Wednesday, December 1, 2010
For most of us what Ah Chong's and Mei Ling's parents did in prearranging their marriage seems inexplicable. But for their parents that's the best thing they could have done for their child.
Match-making by the parents, relatives and other village elderlies used to be common-place.
While watching the children - still running around half naked - play among themselves, the elderlies would wonder if such and such a boy would made a good husband for such and such a girl.
The wonder would then transcend into discussions, and later turned to a more formal 'arrangements'. Once it is all agreed a 'promise' is solemnized. This promise is more or less carved in stone. To break that promise would cause severe embarrassment to either parents and even a civil war.
On the children's part if they were to refuse or later not fulfill that promise they would have 'painted charcoal on their parents faces' and will be disowned.
Whilst amongst the Malays the match-making are simple routines normally conducted between close families (marriage between cousins used to be common) to preserve the relationship, or to prevent the wealth from 'going to others', or to preserve status in society, deciding on a child's future partner is a bit more complicated for the Chinese.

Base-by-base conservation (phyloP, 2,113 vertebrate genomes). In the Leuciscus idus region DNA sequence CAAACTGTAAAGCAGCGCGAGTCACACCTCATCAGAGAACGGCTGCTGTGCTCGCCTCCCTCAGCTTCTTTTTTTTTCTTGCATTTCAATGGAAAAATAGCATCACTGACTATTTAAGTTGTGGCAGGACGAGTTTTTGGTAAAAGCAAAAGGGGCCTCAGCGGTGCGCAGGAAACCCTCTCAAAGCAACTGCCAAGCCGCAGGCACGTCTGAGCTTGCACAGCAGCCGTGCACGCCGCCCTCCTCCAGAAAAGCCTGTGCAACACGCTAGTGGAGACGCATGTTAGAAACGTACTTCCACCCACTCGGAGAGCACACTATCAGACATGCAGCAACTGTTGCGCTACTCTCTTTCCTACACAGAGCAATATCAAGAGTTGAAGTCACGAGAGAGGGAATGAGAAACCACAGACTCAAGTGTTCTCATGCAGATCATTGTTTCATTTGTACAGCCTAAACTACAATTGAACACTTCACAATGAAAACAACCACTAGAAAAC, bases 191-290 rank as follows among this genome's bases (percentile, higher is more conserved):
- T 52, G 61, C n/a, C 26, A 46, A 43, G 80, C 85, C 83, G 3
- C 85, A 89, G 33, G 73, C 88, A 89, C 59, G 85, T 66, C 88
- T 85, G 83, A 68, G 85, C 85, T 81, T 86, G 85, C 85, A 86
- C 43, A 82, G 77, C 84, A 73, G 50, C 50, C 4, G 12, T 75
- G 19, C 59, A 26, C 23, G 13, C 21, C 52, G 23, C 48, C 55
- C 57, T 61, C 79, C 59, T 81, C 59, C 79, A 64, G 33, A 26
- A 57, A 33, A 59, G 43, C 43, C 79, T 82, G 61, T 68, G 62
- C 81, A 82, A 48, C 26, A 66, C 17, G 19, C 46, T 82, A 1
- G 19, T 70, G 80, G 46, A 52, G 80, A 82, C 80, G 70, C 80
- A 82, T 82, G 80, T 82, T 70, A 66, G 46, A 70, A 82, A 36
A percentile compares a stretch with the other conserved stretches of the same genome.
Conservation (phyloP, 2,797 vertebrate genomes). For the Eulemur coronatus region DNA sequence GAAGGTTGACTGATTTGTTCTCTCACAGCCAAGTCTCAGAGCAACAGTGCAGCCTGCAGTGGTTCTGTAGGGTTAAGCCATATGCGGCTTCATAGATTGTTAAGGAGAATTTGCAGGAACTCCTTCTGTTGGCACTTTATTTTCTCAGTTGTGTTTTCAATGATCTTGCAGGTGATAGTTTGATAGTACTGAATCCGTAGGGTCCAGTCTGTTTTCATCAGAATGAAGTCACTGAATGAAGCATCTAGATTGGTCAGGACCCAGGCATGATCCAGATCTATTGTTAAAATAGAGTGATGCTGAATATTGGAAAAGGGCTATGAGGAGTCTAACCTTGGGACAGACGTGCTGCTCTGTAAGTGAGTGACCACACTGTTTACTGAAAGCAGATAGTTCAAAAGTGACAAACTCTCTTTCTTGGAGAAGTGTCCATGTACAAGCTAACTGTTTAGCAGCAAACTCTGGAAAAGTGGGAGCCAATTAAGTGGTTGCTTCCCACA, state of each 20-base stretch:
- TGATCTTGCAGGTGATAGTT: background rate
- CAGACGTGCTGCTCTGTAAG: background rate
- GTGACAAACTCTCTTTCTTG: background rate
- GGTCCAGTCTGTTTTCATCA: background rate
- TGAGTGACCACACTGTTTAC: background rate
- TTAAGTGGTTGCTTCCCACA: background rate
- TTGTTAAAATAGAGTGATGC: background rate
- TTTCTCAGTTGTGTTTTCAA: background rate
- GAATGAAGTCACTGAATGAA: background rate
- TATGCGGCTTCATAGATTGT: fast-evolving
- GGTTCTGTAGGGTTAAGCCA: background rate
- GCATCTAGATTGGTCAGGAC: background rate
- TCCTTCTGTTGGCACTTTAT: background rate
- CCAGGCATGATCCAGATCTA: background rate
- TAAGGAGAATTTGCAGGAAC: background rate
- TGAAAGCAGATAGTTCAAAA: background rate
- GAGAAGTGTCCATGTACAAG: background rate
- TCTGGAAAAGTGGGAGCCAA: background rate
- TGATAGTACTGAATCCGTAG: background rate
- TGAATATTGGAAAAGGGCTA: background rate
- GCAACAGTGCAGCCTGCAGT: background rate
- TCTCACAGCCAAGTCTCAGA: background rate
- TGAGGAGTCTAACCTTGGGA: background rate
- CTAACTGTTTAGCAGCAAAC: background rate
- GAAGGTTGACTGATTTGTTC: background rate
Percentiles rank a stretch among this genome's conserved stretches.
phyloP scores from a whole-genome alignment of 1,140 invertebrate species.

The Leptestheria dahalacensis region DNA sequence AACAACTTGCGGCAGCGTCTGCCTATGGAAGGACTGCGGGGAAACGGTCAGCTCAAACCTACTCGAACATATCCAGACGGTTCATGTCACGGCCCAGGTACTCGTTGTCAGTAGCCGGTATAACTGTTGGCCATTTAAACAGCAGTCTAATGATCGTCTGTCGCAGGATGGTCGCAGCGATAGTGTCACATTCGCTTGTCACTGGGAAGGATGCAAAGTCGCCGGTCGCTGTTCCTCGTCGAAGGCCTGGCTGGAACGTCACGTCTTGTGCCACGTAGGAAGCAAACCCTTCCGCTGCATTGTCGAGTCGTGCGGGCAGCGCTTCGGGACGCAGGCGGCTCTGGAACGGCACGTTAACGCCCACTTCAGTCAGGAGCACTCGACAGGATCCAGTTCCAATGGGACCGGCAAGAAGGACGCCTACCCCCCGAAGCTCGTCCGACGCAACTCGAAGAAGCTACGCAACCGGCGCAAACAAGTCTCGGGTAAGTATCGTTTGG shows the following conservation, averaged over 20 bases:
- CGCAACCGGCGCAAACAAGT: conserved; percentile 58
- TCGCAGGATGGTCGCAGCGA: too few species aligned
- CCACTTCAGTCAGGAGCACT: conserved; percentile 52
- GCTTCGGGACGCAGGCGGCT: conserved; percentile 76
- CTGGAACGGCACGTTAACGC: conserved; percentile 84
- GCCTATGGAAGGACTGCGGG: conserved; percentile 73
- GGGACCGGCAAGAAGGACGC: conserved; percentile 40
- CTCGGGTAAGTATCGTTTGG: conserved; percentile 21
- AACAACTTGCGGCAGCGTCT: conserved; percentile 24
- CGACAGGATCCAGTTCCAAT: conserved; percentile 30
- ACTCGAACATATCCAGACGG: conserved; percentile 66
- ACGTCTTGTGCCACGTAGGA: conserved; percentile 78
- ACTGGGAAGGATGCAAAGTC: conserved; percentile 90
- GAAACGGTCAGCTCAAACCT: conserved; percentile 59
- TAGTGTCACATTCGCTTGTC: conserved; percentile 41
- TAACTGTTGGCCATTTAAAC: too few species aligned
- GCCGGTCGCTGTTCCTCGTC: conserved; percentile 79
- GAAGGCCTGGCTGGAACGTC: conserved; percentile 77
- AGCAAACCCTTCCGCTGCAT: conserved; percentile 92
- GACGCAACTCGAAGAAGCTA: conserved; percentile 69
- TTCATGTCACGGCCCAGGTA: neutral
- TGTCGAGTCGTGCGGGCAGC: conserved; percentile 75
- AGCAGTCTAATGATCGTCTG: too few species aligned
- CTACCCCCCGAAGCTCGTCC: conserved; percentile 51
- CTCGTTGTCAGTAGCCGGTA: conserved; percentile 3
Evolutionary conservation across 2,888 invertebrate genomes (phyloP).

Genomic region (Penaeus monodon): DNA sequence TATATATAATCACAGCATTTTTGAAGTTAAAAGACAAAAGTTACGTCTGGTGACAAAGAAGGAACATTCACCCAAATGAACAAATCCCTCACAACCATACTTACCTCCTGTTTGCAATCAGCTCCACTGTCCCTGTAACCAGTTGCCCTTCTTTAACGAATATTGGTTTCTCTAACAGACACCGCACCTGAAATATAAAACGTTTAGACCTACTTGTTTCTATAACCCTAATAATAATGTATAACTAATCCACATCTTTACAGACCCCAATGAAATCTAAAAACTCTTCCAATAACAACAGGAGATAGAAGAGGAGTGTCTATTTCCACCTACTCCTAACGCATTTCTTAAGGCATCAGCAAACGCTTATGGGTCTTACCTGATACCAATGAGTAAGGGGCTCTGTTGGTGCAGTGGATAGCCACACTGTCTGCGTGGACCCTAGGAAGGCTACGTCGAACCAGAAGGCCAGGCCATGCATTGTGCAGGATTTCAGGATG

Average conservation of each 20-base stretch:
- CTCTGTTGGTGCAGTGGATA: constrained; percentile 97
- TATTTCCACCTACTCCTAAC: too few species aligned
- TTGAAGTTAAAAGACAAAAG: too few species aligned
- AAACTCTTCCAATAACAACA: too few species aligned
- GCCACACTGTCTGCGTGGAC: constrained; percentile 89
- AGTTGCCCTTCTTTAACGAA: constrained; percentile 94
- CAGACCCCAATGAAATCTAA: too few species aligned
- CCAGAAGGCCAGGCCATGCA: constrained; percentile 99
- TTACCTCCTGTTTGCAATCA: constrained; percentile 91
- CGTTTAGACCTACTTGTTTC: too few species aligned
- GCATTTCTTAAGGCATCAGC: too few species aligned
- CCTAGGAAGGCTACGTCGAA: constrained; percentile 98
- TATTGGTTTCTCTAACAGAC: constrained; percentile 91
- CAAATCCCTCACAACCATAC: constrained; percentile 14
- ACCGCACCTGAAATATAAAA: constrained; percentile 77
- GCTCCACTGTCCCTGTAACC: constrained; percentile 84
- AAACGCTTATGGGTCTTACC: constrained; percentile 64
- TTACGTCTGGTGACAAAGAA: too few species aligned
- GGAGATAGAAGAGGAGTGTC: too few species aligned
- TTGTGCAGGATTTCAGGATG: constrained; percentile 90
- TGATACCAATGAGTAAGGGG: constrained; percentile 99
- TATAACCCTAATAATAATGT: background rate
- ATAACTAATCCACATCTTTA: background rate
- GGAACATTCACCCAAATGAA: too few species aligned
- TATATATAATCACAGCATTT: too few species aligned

As the Chinese consists of many groups or dialects, the parents may want their children to be married to those from the same group to preserve the surname. (This may not be true for all groups, but certainly the preference for sons rather than daughters stems from the fact that when the sons marry their children will perpetuate the surname).
The child's year of birth is extremely important. As we all know the year we are born make us one of the twelve animals in the Chinese calendar. Never should a person who was born in the year of the Tiger be married to someone born a Monkey, for example, or an Ox to a Goat.
There are affinity and enmity relationships between the five elements.
Certain birth year will make you the kind of animal you are: for example you are a Metal Rat if born in 1960 and a Water Rat if born in 1972; or a Fire Monkey in 1956 but an Earth Monkey if born in 1968, and so on.
To leave all these to the children would be taking a big risk and considered irresponsible on the part of the parents. It may invite disaster. The children would then be too young to think about all those, or to even understand them. When they have grown up they may not want to follow the stars. So it is the parents duty, as it were, to make doubly sure that they get the most compatible life partner.
What about love, you may ask. What has love got to do with it?